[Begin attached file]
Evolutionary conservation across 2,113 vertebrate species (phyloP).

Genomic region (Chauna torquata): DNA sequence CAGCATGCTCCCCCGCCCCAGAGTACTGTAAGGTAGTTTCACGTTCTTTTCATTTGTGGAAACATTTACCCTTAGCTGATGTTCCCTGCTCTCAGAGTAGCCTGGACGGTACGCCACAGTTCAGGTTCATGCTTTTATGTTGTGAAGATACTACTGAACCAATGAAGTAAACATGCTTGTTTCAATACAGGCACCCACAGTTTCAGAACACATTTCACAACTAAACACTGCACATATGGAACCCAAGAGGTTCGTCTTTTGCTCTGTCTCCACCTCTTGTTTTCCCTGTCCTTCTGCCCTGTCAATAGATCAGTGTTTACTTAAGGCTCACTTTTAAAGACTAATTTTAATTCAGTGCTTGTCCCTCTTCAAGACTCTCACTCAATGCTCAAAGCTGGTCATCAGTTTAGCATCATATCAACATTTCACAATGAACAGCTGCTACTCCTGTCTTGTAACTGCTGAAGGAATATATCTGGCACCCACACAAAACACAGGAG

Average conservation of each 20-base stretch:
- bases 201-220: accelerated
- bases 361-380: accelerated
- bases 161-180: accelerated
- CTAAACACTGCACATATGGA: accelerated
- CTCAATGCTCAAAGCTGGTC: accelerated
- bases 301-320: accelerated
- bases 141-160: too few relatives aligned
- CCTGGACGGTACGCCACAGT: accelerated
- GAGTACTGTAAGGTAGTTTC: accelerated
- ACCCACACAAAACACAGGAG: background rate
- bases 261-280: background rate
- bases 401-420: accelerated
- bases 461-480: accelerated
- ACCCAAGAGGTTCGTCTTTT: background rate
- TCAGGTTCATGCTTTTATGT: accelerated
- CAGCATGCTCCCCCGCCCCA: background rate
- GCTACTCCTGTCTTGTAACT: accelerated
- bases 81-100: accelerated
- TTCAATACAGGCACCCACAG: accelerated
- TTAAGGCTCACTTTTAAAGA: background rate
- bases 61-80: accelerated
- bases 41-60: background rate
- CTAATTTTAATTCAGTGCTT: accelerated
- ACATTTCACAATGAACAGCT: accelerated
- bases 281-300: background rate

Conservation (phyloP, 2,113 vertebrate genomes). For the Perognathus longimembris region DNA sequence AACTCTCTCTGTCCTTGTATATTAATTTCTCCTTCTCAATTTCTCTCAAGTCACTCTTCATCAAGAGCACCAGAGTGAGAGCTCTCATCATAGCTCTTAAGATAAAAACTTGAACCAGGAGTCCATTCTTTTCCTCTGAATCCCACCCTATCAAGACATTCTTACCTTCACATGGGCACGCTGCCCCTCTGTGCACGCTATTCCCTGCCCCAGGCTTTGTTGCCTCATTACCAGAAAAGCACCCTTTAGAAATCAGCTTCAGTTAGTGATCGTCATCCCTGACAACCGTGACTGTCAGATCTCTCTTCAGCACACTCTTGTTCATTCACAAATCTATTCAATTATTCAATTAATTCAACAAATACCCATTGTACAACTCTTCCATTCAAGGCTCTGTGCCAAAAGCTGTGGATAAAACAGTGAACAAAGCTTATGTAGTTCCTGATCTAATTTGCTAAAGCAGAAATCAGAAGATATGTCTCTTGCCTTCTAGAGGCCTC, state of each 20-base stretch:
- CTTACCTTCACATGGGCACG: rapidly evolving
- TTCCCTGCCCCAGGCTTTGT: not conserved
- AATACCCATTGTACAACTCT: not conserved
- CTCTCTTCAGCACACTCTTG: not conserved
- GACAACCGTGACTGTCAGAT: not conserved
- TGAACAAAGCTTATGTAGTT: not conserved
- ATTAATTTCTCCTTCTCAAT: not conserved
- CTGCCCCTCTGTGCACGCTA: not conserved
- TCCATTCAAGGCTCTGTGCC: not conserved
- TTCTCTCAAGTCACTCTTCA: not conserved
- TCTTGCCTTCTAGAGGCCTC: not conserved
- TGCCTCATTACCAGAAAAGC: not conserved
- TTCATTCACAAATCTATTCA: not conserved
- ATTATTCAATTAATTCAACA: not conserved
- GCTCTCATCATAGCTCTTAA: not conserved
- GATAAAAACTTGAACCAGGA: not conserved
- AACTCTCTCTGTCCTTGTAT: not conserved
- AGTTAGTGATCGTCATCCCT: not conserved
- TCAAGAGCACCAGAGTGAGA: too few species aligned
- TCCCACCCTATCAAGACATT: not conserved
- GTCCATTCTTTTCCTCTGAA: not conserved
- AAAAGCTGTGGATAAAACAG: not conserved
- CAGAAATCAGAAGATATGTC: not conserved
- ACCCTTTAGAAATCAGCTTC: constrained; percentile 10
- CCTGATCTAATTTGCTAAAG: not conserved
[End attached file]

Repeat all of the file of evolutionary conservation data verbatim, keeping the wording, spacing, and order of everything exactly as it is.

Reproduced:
Evolutionary conservation across 2,113 vertebrate species (phyloP).

Genomic region (Chauna torquata): DNA sequence CAGCATGCTCCCCCGCCCCAGAGTACTGTAAGGTAGTTTCACGTTCTTTTCATTTGTGGAAACATTTACCCTTAGCTGATGTTCCCTGCTCTCAGAGTAGCCTGGACGGTACGCCACAGTTCAGGTTCATGCTTTTATGTTGTGAAGATACTACTGAACCAATGAAGTAAACATGCTTGTTTCAATACAGGCACCCACAGTTTCAGAACACATTTCACAACTAAACACTGCACATATGGAACCCAAGAGGTTCGTCTTTTGCTCTGTCTCCACCTCTTGTTTTCCCTGTCCTTCTGCCCTGTCAATAGATCAGTGTTTACTTAAGGCTCACTTTTAAAGACTAATTTTAATTCAGTGCTTGTCCCTCTTCAAGACTCTCACTCAATGCTCAAAGCTGGTCATCAGTTTAGCATCATATCAACATTTCACAATGAACAGCTGCTACTCCTGTCTTGTAACTGCTGAAGGAATATATCTGGCACCCACACAAAACACAGGAG

Average conservation of each 20-base stretch:
- bases 201-220: accelerated
- bases 361-380: accelerated
- bases 161-180: accelerated
- CTAAACACTGCACATATGGA: accelerated
- CTCAATGCTCAAAGCTGGTC: accelerated
- bases 301-320: accelerated
- bases 141-160: too few relatives aligned
- CCTGGACGGTACGCCACAGT: accelerated
- GAGTACTGTAAGGTAGTTTC: accelerated
- ACCCACACAAAACACAGGAG: background rate
- bases 261-280: background rate
- bases 401-420: accelerated
- bases 461-480: accelerated
- ACCCAAGAGGTTCGTCTTTT: background rate
- TCAGGTTCATGCTTTTATGT: accelerated
- CAGCATGCTCCCCCGCCCCA: background rate
- GCTACTCCTGTCTTGTAACT: accelerated
- bases 81-100: accelerated
- TTCAATACAGGCACCCACAG: accelerated
- TTAAGGCTCACTTTTAAAGA: background rate
- bases 61-80: accelerated
- bases 41-60: background rate
- CTAATTTTAATTCAGTGCTT: accelerated
- ACATTTCACAATGAACAGCT: accelerated
- bases 281-300: background rate

Conservation (phyloP, 2,113 vertebrate genomes). For the Perognathus longimembris region DNA sequence AACTCTCTCTGTCCTTGTATATTAATTTCTCCTTCTCAATTTCTCTCAAGTCACTCTTCATCAAGAGCACCAGAGTGAGAGCTCTCATCATAGCTCTTAAGATAAAAACTTGAACCAGGAGTCCATTCTTTTCCTCTGAATCCCACCCTATCAAGACATTCTTACCTTCACATGGGCACGCTGCCCCTCTGTGCACGCTATTCCCTGCCCCAGGCTTTGTTGCCTCATTACCAGAAAAGCACCCTTTAGAAATCAGCTTCAGTTAGTGATCGTCATCCCTGACAACCGTGACTGTCAGATCTCTCTTCAGCACACTCTTGTTCATTCACAAATCTATTCAATTATTCAATTAATTCAACAAATACCCATTGTACAACTCTTCCATTCAAGGCTCTGTGCCAAAAGCTGTGGATAAAACAGTGAACAAAGCTTATGTAGTTCCTGATCTAATTTGCTAAAGCAGAAATCAGAAGATATGTCTCTTGCCTTCTAGAGGCCTC, state of each 20-base stretch:
- CTTACCTTCACATGGGCACG: rapidly evolving
- TTCCCTGCCCCAGGCTTTGT: not conserved
- AATACCCATTGTACAACTCT: not conserved
- CTCTCTTCAGCACACTCTTG: not conserved
- GACAACCGTGACTGTCAGAT: not conserved
- TGAACAAAGCTTATGTAGTT: not conserved
- ATTAATTTCTCCTTCTCAAT: not conserved
- CTGCCCCTCTGTGCACGCTA: not conserved
- TCCATTCAAGGCTCTGTGCC: not conserved
- TTCTCTCAAGTCACTCTTCA: not conserved
- TCTTGCCTTCTAGAGGCCTC: not conserved
- TGCCTCATTACCAGAAAAGC: not conserved
- TTCATTCACAAATCTATTCA: not conserved
- ATTATTCAATTAATTCAACA: not conserved
- GCTCTCATCATAGCTCTTAA: not conserved
- GATAAAAACTTGAACCAGGA: not conserved
- AACTCTCTCTGTCCTTGTAT: not conserved
- AGTTAGTGATCGTCATCCCT: not conserved
- TCAAGAGCACCAGAGTGAGA: too few species aligned
- TCCCACCCTATCAAGACATT: not conserved
- GTCCATTCTTTTCCTCTGAA: not conserved
- AAAAGCTGTGGATAAAACAG: not conserved
- CAGAAATCAGAAGATATGTC: not conserved
- ACCCTTTAGAAATCAGCTTC: constrained; percentile 10
- CCTGATCTAATTTGCTAAAG: not conserved